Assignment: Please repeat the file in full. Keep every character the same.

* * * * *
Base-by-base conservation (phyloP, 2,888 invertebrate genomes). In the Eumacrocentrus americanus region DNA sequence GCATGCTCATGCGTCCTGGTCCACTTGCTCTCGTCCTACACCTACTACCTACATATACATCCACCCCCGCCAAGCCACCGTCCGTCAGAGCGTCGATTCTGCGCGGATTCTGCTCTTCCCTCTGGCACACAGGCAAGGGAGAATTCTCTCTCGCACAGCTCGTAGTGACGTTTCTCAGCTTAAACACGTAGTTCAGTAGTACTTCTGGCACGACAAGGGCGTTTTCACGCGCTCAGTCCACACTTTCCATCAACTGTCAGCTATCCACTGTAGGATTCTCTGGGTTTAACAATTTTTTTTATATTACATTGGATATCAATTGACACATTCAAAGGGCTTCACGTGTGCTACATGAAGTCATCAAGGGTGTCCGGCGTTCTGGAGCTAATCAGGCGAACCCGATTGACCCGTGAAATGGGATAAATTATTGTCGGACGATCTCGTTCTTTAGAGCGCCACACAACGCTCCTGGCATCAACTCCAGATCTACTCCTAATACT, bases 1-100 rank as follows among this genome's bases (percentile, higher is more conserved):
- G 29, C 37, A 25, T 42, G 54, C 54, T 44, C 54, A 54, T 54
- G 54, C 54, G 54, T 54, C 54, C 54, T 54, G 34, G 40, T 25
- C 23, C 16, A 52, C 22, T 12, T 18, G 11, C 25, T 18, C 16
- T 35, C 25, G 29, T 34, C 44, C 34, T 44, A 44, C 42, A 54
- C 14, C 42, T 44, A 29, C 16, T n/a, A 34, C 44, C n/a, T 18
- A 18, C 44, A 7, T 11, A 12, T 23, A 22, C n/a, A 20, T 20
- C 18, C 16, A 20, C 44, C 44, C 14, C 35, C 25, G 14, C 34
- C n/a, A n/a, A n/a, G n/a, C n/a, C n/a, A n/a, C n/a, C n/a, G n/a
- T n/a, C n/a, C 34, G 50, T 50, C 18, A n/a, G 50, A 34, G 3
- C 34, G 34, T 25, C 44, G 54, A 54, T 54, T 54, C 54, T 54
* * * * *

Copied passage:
Base-by-base conservation (phyloP, 2,888 invertebrate genomes). In the Eumacrocentrus americanus region DNA sequence GCATGCTCATGCGTCCTGGTCCACTTGCTCTCGTCCTACACCTACTACCTACATATACATCCACCCCCGCCAAGCCACCGTCCGTCAGAGCGTCGATTCTGCGCGGATTCTGCTCTTCCCTCTGGCACACAGGCAAGGGAGAATTCTCTCTCGCACAGCTCGTAGTGACGTTTCTCAGCTTAAACACGTAGTTCAGTAGTACTTCTGGCACGACAAGGGCGTTTTCACGCGCTCAGTCCACACTTTCCATCAACTGTCAGCTATCCACTGTAGGATTCTCTGGGTTTAACAATTTTTTTTATATTACATTGGATATCAATTGACACATTCAAAGGGCTTCACGTGTGCTACATGAAGTCATCAAGGGTGTCCGGCGTTCTGGAGCTAATCAGGCGAACCCGATTGACCCGTGAAATGGGATAAATTATTGTCGGACGATCTCGTTCTTTAGAGCGCCACACAACGCTCCTGGCATCAACTCCAGATCTACTCCTAATACT, bases 1-100 rank as follows among this genome's bases (percentile, higher is more conserved):
- G 29, C 37, A 25, T 42, G 54, C 54, T 44, C 54, A 54, T 54
- G 54, C 54, G 54, T 54, C 54, C 54, T 54, G 34, G 40, T 25
- C 23, C 16, A 52, C 22, T 12, T 18, G 11, C 25, T 18, C 16
- T 35, C 25, G 29, T 34, C 44, C 34, T 44, A 44, C 42, A 54
- C 14, C 42, T 44, A 29, C 16, T n/a, A 34, C 44, C n/a, T 18
- A 18, C 44, A 7, T 11, A 12, T 23, A 22, C n/a, A 20, T 20
- C 18, C 16, A 20, C 44, C 44, C 14, C 35, C 25, G 14, C 34
- C n/a, A n/a, A n/a, G n/a, C n/a, C n/a, A n/a, C n/a, C n/a, G n/a
- T n/a, C n/a, C 34, G 50, T 50, C 18, A n/a, G 50, A 34, G 3
- C 34, G 34, T 25, C 44, G 54, A 54, T 54, T 54, C 54, T 54